In some networks such as WiMAX, the physical channels' allocation rate is regularly broadcasted by the base station so that it can be known by any terminal. However, this requires a multimode terminal that listens to the surrounding networks to intercept every frame preamble. If the multimode terminal has to decode every intercepted preamble to get this information, the vertical handover can be a very time and powerconsuming process.
An alternative approach developed in this section is to get the OFDMA physical channels' allocation rate by blindly estimating the timefrequency activity rate of OFDMA physical signals. Such approach focuses on the signal properties and therefore does not require any message decoding (assuming this message is made available by the base station, which may not be the case in all OFDMA networks). To the best of our knowledge, there is no algorithm published to date that addresses the blind estimation of the timefrequency activity rate of OFDMA signals. We propose a method [32] with a low computational cost to estimate the time frequency activity rate of a WiMAX networks. This method is based on the estimation of the first and secondorder moments of the received signal.
The received signal is expressed as in Equation (2). We assume that the receiver is synchronized with the transmitter in time and in frequency. This synchronization can be realized thanks to the frame preamble or thanks to blind techniques presented in [16] and [33]. We also assume that the noise power ${\sigma}_{w}^{2}$ is known or at least estimated thanks to blind methods such as those detailed in Section 2.1 or in [13, 34].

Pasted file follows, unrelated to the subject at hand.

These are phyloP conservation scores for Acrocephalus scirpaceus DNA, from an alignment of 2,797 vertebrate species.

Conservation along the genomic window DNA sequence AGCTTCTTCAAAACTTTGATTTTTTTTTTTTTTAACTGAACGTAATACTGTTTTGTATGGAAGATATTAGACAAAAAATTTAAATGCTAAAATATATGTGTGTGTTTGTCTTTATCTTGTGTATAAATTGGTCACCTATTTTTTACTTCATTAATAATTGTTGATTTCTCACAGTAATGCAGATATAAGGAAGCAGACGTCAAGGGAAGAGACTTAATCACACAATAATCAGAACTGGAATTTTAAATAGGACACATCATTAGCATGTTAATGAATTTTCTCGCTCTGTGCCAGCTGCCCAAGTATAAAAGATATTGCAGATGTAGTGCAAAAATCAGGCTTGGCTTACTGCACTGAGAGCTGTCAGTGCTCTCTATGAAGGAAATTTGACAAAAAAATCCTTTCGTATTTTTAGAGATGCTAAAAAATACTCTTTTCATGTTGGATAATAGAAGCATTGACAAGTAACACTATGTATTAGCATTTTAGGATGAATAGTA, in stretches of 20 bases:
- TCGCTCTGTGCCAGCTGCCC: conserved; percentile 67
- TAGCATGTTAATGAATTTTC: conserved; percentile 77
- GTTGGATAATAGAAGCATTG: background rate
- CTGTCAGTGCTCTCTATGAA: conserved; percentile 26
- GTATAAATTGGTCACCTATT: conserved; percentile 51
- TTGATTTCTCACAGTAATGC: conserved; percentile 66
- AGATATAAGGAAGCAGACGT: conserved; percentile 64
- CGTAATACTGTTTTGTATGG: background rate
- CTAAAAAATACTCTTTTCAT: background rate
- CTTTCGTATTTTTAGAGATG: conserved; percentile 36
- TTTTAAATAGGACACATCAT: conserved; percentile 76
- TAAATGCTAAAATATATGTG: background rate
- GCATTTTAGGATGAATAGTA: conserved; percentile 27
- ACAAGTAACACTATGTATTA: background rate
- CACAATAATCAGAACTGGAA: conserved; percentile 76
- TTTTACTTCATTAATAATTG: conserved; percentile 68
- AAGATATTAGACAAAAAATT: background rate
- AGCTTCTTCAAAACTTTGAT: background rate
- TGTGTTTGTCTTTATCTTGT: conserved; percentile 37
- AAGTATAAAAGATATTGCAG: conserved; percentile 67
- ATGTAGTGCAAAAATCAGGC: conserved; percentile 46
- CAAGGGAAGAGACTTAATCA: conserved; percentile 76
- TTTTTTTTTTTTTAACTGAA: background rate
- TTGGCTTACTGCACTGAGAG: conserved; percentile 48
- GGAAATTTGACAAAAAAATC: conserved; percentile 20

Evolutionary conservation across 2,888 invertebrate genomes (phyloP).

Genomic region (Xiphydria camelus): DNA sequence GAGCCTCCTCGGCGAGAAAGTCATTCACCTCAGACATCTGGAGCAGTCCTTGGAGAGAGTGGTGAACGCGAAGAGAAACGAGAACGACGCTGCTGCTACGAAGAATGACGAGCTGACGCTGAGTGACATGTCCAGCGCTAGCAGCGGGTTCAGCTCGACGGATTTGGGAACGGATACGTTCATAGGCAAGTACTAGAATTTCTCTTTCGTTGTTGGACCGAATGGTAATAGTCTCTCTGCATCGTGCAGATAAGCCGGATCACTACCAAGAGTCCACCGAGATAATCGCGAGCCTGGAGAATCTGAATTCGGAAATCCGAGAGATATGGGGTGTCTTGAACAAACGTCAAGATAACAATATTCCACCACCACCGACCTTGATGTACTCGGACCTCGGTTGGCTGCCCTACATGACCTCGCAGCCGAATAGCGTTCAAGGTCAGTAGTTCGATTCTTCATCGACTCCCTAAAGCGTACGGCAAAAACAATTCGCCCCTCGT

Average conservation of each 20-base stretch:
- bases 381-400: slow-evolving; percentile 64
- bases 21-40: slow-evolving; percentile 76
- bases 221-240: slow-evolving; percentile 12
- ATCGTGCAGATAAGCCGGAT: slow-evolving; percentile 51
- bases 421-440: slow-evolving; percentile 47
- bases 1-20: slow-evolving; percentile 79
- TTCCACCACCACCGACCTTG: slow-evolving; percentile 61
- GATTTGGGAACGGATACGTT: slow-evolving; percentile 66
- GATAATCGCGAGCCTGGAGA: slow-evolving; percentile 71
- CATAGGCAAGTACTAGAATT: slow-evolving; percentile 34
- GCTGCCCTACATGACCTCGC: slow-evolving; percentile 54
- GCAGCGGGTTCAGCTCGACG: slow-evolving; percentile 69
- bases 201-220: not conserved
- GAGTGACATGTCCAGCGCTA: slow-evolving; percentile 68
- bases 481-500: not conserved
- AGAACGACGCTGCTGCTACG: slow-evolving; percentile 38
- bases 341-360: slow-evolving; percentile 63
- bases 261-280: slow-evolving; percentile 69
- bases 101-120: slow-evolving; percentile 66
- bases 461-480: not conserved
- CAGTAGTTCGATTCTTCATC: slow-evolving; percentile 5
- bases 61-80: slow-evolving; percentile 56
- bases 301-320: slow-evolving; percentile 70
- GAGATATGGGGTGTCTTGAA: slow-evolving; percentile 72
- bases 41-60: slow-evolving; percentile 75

3.2.1 Estimation algorithm
The estimation of the timefrequency activity rate τ is equivalent to detect the active slots from the nonactive ones
where I(A) is the indicator function of any event A and ${\mathcal{M}}_{s}$ is the number of observed OFDM symbols. Intuitively, considering that ${\sigma}_{w}^{2}$ is known, a classic detector structure could be used so that
where θ(σ_{ w }) is a threshold function and Y_{ k, n } is the signal observation on the slot (k, n).
where H_{ k, n } and W_{ k, n } are, respectively, the channel frequency response at subcarrier n and the noise at subcarrier n of the k th received symbol. The limitation of such approach is that the performance is strongly impacted by the choice of a threshold. In order to avoid this constraint, we hereafter propose complementary alternative method. The proposed technique relies on the absolute value of the first and secondorder moments of the observed samples. These moments are indeed dependent of the activity rate τ.
For all (k, n) such that ε_{ k, n } = 0, the observations are made of noiseonly slots such that they satisfy ${Y}_{k,n}~\mathcal{C}\mathcal{N}\left(0,{\sigma}_{w}^{2}\right)$. Therefore, in this case the absolute value Y_{ k, n } has a Rayleigh distribution and its expectation is given by
where $E\left[.\u2215.\right]$ defines the conditional expectation.
When the observations are made of signal plus noise samples (i.e., ε_{ k, n } = 1), the distribution of Y_{ k, n } is hard to define. Indeed, actual systems are using the adaptive modulation and coding (AMC) scheme, and the constellation can be different from a slot to another. The a_{ k, n } may have a distribution corresponding to BPSK, QPSK, 16QAM, or 64QAM [35]. According to the principle of maximum entropy [36], the state of ignorance on the constellation distribution is here modeled by an uniform law. Hence, without prior information, we assume that the probability to get each constellation equals 1/4. (Note that the impact of this assumption is discussed in Section 4). Consequently, the expectation of Y_{ k, n } when ε_{ k, n } = 1 can be written as
where the ${C}_{{M}_{j}}$ constellations are M_{ j }QAM such that for j = 1,..., 4, M_{ j } is equal to 2,4,16,64.